Bob Dylan once observed (in his 1962 song “Talkin’ New York”) that “some people rob you with a fountain pen.”
That line may very well come to mind while hearing the exploits of the megabank JPMorgan Chase (in terms of assets, the biggest U.S. bank) and its chairman and CEO, Jamie Dimon. And just as mobster John Gotti was known as “the Teflon Don,” Jamie Dimon might be called “the Teflon Banker.”
The latest installment is chronicled by Wall Street On Parade on 23 July, but the story goes back some seven years. That was when the first of five separate felony counts was brought against the bank by the U.S. Justice Dept. And while the bank admitted to all counts, regulators managed to take no action, and Dimon and his Board of Directors have kept their lucrative jobs. 
The fourth and fifth felony counts involved the bank having rigged the precious metals and U.S. Treasury markets, and were settled last fall with a payout of over $920 million of shareholders’ money. That didn’t send anyone to the unemployment line, either; Dimon continued to be handsomely compensated (including stock options, on which much of the wheeling and dealing was based) for his services to the bank. In 2020 that annual compensation was over $31.5 million.
Trends Journal has written about the shenanigans of the world’s megabanks; see our article of 31 July 2015, “SEVEN YEARS OF THE RIGGING GAME.”
But wait, there’s more! All the preceding is just old news. What makes this a story today is that, on 20 July, the JPMorgan Chase board announced that it will award Dimon a bonus consisting of stock options worth some $50 million. And, while he can’t exercise the options for five years, that shouldn’t subject him to any hardship; his net worth, according to Forbes, is already $1.8 billion.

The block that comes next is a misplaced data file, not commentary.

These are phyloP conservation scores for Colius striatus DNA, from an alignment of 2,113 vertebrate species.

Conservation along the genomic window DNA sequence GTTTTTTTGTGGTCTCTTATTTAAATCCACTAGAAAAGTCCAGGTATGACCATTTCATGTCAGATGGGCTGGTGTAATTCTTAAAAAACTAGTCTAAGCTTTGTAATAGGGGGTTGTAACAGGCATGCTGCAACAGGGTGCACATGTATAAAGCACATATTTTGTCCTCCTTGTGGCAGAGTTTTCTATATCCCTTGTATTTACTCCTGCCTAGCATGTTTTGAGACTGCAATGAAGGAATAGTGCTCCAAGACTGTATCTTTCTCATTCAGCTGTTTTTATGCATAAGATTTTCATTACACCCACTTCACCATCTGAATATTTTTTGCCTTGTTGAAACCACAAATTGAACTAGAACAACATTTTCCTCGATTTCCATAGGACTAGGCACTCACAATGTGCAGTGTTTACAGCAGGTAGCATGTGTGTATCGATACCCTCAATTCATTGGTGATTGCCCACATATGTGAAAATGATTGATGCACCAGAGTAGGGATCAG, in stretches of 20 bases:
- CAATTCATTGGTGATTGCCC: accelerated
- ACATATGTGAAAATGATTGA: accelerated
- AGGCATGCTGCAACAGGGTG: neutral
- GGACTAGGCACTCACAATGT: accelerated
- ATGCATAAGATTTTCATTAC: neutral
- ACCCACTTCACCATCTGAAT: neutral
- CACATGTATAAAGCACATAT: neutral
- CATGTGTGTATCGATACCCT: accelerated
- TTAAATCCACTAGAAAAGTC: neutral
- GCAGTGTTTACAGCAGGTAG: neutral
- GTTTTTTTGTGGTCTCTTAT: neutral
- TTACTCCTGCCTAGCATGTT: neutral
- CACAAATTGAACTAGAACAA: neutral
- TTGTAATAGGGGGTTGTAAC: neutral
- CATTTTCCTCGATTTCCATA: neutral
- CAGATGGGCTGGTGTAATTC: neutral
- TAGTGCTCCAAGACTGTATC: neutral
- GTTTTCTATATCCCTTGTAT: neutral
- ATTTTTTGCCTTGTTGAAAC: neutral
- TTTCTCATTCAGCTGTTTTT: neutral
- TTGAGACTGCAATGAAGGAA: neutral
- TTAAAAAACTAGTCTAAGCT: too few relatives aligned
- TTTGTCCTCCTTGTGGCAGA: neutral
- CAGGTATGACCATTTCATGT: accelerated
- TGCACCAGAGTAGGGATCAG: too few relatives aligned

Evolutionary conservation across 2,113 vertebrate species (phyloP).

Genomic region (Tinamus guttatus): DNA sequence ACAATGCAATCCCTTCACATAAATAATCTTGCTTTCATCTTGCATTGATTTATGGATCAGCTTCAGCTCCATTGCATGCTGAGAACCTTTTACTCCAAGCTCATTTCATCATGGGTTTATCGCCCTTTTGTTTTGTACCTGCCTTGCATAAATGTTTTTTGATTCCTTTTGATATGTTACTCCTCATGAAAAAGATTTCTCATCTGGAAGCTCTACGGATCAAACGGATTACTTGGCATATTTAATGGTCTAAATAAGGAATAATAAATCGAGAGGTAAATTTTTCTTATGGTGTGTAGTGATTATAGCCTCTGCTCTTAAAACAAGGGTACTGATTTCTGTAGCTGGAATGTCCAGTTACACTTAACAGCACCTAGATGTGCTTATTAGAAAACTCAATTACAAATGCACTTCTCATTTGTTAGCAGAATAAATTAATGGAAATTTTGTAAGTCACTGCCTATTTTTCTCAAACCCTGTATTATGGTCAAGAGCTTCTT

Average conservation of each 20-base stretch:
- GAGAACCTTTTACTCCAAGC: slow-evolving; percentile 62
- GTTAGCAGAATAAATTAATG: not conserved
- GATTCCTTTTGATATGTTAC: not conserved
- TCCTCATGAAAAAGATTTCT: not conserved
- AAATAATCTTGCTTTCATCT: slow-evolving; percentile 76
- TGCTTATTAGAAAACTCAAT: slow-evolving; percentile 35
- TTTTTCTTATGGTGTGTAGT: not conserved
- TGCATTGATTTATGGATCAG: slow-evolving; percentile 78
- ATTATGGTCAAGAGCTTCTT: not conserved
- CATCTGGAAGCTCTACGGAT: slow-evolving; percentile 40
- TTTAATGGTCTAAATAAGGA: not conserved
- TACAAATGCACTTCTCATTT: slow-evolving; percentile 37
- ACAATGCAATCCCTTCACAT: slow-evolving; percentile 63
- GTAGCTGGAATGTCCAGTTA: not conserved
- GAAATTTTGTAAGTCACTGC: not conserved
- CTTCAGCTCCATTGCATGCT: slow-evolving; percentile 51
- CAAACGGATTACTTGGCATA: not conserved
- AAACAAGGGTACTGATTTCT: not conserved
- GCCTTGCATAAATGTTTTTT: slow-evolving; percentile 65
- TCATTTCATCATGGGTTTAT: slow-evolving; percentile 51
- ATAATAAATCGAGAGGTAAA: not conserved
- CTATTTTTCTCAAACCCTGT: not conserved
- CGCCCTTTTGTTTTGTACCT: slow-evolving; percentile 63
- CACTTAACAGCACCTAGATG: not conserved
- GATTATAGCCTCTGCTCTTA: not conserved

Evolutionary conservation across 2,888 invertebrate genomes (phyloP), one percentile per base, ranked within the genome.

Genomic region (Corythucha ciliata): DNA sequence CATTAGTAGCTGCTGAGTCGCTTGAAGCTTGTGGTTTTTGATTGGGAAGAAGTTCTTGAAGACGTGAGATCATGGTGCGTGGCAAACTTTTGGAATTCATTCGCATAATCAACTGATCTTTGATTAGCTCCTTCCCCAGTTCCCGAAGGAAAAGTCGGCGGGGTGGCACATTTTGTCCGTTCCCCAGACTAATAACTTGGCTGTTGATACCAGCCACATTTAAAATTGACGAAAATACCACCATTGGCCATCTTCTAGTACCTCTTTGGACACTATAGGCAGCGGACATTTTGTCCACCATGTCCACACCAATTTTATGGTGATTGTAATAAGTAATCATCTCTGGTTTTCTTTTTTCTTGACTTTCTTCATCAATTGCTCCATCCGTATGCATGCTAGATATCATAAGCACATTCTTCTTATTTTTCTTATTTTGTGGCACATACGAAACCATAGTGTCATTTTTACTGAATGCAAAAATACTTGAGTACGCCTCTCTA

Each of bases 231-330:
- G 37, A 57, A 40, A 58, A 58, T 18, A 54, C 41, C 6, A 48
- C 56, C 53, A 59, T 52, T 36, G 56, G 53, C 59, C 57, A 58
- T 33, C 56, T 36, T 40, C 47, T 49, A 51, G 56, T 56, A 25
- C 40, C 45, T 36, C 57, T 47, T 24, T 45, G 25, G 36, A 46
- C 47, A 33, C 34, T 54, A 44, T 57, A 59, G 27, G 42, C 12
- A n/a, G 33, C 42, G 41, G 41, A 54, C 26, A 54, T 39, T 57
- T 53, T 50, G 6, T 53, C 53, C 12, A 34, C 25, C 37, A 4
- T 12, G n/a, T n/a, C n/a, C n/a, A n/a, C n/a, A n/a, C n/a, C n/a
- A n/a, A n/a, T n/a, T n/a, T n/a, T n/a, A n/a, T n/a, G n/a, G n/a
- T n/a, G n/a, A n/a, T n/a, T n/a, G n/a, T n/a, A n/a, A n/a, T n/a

In its filing with the Securities and Exchange Commission, the bank had this to say about Dimon’s award: “This special award reflects the Board’s desire for Mr. Dimon to continue to lead the Firm for a significant number of years. In making the special award, the Board considered the importance of Mr. Dimon’s continuing, long-term stewardship of the Firm, leadership continuity, and management succession planning amidst a highly competitive landscape for executive leadership talent.” 
TRENDPOST: Trends Journal has long been writing about the dirty deals of the world’s mega-banksters. See our article of 31 July 2015, “SEVEN YEARS OF THE RIGGING GAME.”
And as we noted in our 29 September 2020 article of how JPMorgan Chase rigged the precious metals market, paid a minimal fine, and no one went to jail: “DON’T CALL THEM ‘CRIMINALS’ – THEY’RE ‘WHITE SHOE BOYS’!”

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